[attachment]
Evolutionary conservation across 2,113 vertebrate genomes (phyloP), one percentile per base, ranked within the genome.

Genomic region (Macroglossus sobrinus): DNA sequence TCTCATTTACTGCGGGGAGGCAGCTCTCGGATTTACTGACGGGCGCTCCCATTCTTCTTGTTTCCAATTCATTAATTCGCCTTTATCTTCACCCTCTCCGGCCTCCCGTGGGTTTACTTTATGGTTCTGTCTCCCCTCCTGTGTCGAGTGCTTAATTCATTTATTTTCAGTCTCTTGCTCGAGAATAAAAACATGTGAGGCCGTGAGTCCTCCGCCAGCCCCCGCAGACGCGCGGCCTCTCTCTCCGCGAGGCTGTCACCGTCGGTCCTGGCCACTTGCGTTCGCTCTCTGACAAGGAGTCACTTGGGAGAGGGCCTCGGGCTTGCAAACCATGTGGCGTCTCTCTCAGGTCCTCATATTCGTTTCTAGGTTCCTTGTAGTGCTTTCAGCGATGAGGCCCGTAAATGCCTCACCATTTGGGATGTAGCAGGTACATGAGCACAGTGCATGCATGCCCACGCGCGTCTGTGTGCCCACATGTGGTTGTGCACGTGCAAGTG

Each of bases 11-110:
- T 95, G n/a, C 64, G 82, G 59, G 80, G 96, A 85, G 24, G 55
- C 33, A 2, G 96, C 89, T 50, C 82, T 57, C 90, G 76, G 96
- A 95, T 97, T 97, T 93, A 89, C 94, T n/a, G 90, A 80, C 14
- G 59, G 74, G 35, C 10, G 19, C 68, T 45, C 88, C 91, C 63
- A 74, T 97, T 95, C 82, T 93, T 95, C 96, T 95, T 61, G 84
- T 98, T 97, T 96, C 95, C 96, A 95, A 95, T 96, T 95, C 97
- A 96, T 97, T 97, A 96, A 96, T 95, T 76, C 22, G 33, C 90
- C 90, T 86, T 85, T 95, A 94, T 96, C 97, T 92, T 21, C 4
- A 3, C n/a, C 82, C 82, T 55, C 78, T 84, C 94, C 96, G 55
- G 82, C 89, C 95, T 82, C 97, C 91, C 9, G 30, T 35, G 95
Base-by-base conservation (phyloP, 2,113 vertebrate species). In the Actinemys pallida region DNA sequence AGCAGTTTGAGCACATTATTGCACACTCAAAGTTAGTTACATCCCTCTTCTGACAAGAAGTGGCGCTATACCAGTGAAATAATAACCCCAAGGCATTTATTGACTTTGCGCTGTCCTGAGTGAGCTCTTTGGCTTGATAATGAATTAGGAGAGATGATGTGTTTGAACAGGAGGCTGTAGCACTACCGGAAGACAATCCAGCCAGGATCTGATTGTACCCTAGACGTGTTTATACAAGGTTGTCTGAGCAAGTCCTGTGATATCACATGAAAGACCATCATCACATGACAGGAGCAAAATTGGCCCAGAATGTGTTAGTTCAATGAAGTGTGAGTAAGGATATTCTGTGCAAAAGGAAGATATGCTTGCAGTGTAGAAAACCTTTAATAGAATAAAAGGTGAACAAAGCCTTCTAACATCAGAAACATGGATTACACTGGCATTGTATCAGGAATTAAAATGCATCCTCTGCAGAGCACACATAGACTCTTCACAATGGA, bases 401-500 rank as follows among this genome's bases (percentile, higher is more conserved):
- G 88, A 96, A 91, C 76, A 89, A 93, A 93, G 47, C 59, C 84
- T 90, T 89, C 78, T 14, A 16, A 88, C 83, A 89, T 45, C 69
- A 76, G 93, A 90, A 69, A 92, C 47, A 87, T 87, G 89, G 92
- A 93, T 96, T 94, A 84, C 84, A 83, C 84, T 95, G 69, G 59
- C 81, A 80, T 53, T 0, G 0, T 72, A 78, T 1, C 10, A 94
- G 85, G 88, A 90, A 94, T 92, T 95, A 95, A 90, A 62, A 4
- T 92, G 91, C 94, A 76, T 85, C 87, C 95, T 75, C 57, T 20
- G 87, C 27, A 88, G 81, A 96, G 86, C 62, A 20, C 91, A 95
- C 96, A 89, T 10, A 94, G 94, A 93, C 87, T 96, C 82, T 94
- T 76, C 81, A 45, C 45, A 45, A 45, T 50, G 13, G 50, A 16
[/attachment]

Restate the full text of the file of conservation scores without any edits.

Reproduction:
Evolutionary conservation across 2,113 vertebrate genomes (phyloP), one percentile per base, ranked within the genome.

Genomic region (Macroglossus sobrinus): DNA sequence TCTCATTTACTGCGGGGAGGCAGCTCTCGGATTTACTGACGGGCGCTCCCATTCTTCTTGTTTCCAATTCATTAATTCGCCTTTATCTTCACCCTCTCCGGCCTCCCGTGGGTTTACTTTATGGTTCTGTCTCCCCTCCTGTGTCGAGTGCTTAATTCATTTATTTTCAGTCTCTTGCTCGAGAATAAAAACATGTGAGGCCGTGAGTCCTCCGCCAGCCCCCGCAGACGCGCGGCCTCTCTCTCCGCGAGGCTGTCACCGTCGGTCCTGGCCACTTGCGTTCGCTCTCTGACAAGGAGTCACTTGGGAGAGGGCCTCGGGCTTGCAAACCATGTGGCGTCTCTCTCAGGTCCTCATATTCGTTTCTAGGTTCCTTGTAGTGCTTTCAGCGATGAGGCCCGTAAATGCCTCACCATTTGGGATGTAGCAGGTACATGAGCACAGTGCATGCATGCCCACGCGCGTCTGTGTGCCCACATGTGGTTGTGCACGTGCAAGTG

Each of bases 11-110:
- T 95, G n/a, C 64, G 82, G 59, G 80, G 96, A 85, G 24, G 55
- C 33, A 2, G 96, C 89, T 50, C 82, T 57, C 90, G 76, G 96
- A 95, T 97, T 97, T 93, A 89, C 94, T n/a, G 90, A 80, C 14
- G 59, G 74, G 35, C 10, G 19, C 68, T 45, C 88, C 91, C 63
- A 74, T 97, T 95, C 82, T 93, T 95, C 96, T 95, T 61, G 84
- T 98, T 97, T 96, C 95, C 96, A 95, A 95, T 96, T 95, C 97
- A 96, T 97, T 97, A 96, A 96, T 95, T 76, C 22, G 33, C 90
- C 90, T 86, T 85, T 95, A 94, T 96, C 97, T 92, T 21, C 4
- A 3, C n/a, C 82, C 82, T 55, C 78, T 84, C 94, C 96, G 55
- G 82, C 89, C 95, T 82, C 97, C 91, C 9, G 30, T 35, G 95
Base-by-base conservation (phyloP, 2,113 vertebrate species). In the Actinemys pallida region DNA sequence AGCAGTTTGAGCACATTATTGCACACTCAAAGTTAGTTACATCCCTCTTCTGACAAGAAGTGGCGCTATACCAGTGAAATAATAACCCCAAGGCATTTATTGACTTTGCGCTGTCCTGAGTGAGCTCTTTGGCTTGATAATGAATTAGGAGAGATGATGTGTTTGAACAGGAGGCTGTAGCACTACCGGAAGACAATCCAGCCAGGATCTGATTGTACCCTAGACGTGTTTATACAAGGTTGTCTGAGCAAGTCCTGTGATATCACATGAAAGACCATCATCACATGACAGGAGCAAAATTGGCCCAGAATGTGTTAGTTCAATGAAGTGTGAGTAAGGATATTCTGTGCAAAAGGAAGATATGCTTGCAGTGTAGAAAACCTTTAATAGAATAAAAGGTGAACAAAGCCTTCTAACATCAGAAACATGGATTACACTGGCATTGTATCAGGAATTAAAATGCATCCTCTGCAGAGCACACATAGACTCTTCACAATGGA, bases 401-500 rank as follows among this genome's bases (percentile, higher is more conserved):
- G 88, A 96, A 91, C 76, A 89, A 93, A 93, G 47, C 59, C 84
- T 90, T 89, C 78, T 14, A 16, A 88, C 83, A 89, T 45, C 69
- A 76, G 93, A 90, A 69, A 92, C 47, A 87, T 87, G 89, G 92
- A 93, T 96, T 94, A 84, C 84, A 83, C 84, T 95, G 69, G 59
- C 81, A 80, T 53, T 0, G 0, T 72, A 78, T 1, C 10, A 94
- G 85, G 88, A 90, A 94, T 92, T 95, A 95, A 90, A 62, A 4
- T 92, G 91, C 94, A 76, T 85, C 87, C 95, T 75, C 57, T 20
- G 87, C 27, A 88, G 81, A 96, G 86, C 62, A 20, C 91, A 95
- C 96, A 89, T 10, A 94, G 94, A 93, C 87, T 96, C 82, T 94
- T 76, C 81, A 45, C 45, A 45, A 45, T 50, G 13, G 50, A 16